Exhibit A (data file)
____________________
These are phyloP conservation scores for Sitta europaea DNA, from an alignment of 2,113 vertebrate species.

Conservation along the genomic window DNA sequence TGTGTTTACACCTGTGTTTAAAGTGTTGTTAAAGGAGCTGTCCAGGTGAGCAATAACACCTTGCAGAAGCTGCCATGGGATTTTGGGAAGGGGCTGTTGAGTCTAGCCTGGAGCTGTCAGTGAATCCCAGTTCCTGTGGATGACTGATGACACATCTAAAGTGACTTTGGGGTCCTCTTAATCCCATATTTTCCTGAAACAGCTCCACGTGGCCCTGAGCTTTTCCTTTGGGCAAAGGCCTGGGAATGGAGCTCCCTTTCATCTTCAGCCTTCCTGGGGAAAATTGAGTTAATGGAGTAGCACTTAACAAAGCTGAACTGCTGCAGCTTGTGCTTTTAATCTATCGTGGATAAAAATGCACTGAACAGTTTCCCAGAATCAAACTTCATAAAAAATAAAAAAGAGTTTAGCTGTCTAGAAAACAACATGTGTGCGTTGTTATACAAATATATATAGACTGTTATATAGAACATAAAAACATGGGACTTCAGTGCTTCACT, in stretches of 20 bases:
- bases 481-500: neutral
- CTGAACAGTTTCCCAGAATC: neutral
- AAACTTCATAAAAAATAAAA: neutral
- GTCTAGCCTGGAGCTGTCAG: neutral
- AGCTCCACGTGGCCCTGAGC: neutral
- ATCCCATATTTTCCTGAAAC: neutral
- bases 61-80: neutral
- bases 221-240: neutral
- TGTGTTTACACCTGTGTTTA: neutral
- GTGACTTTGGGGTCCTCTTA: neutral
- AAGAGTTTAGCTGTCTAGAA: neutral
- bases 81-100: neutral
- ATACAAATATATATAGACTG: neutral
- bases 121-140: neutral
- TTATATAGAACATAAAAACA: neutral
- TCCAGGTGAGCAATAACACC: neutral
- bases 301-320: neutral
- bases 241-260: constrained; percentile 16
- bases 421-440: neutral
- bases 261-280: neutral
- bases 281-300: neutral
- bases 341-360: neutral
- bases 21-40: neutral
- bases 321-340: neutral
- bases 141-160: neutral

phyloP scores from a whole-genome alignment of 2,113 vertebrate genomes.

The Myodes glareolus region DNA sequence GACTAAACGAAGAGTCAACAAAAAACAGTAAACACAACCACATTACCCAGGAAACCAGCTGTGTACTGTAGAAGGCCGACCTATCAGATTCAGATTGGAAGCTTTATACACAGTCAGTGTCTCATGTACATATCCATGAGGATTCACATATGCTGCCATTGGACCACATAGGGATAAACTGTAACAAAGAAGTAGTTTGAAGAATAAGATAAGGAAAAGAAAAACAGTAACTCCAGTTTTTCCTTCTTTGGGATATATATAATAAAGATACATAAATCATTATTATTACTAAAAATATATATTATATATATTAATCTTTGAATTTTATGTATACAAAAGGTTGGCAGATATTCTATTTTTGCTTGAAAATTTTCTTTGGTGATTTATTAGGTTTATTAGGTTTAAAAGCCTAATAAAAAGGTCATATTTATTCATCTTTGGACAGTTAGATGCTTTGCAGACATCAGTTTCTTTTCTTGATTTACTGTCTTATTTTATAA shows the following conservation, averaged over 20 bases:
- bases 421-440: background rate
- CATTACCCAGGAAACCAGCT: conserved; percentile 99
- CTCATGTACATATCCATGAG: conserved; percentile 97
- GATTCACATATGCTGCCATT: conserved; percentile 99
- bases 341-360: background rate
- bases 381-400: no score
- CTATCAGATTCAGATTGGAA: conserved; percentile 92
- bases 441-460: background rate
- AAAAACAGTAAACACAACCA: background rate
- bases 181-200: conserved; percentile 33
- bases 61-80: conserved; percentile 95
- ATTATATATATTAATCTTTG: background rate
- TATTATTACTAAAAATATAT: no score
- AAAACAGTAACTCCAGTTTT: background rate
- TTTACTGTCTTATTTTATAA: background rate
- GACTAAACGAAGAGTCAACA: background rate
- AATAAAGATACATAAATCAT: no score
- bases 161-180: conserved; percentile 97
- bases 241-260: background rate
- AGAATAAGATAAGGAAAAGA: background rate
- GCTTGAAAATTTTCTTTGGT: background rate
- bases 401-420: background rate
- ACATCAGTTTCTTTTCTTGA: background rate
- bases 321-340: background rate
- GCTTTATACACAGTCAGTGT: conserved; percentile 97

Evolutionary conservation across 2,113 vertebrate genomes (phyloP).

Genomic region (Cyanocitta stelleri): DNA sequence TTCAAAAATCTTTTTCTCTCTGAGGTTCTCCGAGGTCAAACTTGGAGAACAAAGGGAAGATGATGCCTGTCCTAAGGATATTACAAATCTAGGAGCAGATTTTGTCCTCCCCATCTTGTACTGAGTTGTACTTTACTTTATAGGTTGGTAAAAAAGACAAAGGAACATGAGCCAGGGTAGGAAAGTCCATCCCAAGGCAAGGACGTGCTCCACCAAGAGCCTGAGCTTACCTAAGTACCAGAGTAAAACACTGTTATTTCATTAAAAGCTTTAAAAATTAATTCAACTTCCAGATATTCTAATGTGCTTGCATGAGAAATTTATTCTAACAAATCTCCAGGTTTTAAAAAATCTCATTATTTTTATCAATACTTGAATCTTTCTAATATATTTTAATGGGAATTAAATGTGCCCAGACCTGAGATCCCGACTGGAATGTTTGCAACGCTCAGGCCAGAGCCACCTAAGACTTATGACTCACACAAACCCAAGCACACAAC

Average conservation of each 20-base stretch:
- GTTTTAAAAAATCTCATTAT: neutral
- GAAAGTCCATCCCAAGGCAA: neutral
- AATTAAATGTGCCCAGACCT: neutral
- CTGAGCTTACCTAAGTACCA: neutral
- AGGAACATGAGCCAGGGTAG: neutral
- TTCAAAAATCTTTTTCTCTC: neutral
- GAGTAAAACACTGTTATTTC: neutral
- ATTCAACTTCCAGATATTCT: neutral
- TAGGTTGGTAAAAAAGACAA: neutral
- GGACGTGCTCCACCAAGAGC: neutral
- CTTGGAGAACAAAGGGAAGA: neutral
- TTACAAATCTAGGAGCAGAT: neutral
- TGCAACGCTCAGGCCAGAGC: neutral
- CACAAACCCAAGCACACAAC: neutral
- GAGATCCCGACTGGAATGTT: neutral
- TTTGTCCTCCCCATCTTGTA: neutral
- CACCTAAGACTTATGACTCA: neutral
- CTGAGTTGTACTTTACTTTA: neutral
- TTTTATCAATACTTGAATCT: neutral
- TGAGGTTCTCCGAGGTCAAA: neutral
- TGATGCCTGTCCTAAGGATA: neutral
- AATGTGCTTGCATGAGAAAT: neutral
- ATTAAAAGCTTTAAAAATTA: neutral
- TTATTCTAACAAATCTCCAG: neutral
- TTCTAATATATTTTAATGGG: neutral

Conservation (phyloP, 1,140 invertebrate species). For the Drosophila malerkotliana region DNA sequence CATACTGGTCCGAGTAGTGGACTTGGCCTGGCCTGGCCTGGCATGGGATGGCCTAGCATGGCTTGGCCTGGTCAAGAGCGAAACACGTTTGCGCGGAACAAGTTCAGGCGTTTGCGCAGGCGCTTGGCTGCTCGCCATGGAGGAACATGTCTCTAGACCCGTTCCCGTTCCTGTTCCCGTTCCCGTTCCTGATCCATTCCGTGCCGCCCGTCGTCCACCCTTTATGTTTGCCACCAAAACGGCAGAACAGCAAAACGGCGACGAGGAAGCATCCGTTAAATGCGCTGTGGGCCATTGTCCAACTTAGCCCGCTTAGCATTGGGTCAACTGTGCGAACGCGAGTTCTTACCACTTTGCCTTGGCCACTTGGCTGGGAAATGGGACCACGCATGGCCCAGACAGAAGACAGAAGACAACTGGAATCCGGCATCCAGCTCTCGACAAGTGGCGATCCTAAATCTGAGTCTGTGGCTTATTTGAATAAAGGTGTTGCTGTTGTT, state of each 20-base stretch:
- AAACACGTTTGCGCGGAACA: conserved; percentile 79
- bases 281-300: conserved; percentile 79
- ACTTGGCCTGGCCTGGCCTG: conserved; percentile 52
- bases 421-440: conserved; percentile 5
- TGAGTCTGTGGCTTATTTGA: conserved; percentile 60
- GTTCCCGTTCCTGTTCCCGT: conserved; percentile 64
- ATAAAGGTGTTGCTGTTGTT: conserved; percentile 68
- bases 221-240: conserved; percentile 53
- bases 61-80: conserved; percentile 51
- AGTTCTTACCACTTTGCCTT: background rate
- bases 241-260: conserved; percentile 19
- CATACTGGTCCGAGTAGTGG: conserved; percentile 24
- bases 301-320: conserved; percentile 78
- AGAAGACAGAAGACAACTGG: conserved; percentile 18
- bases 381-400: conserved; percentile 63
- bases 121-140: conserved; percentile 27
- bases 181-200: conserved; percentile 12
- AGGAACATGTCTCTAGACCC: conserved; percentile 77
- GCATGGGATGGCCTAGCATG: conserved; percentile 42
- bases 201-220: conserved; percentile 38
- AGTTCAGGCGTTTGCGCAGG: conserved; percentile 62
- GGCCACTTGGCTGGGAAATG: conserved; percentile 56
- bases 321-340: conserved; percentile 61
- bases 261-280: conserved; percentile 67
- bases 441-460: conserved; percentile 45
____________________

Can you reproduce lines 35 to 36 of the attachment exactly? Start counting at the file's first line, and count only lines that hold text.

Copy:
- bases 381-400: no score
- CTATCAGATTCAGATTGGAA: conserved; percentile 92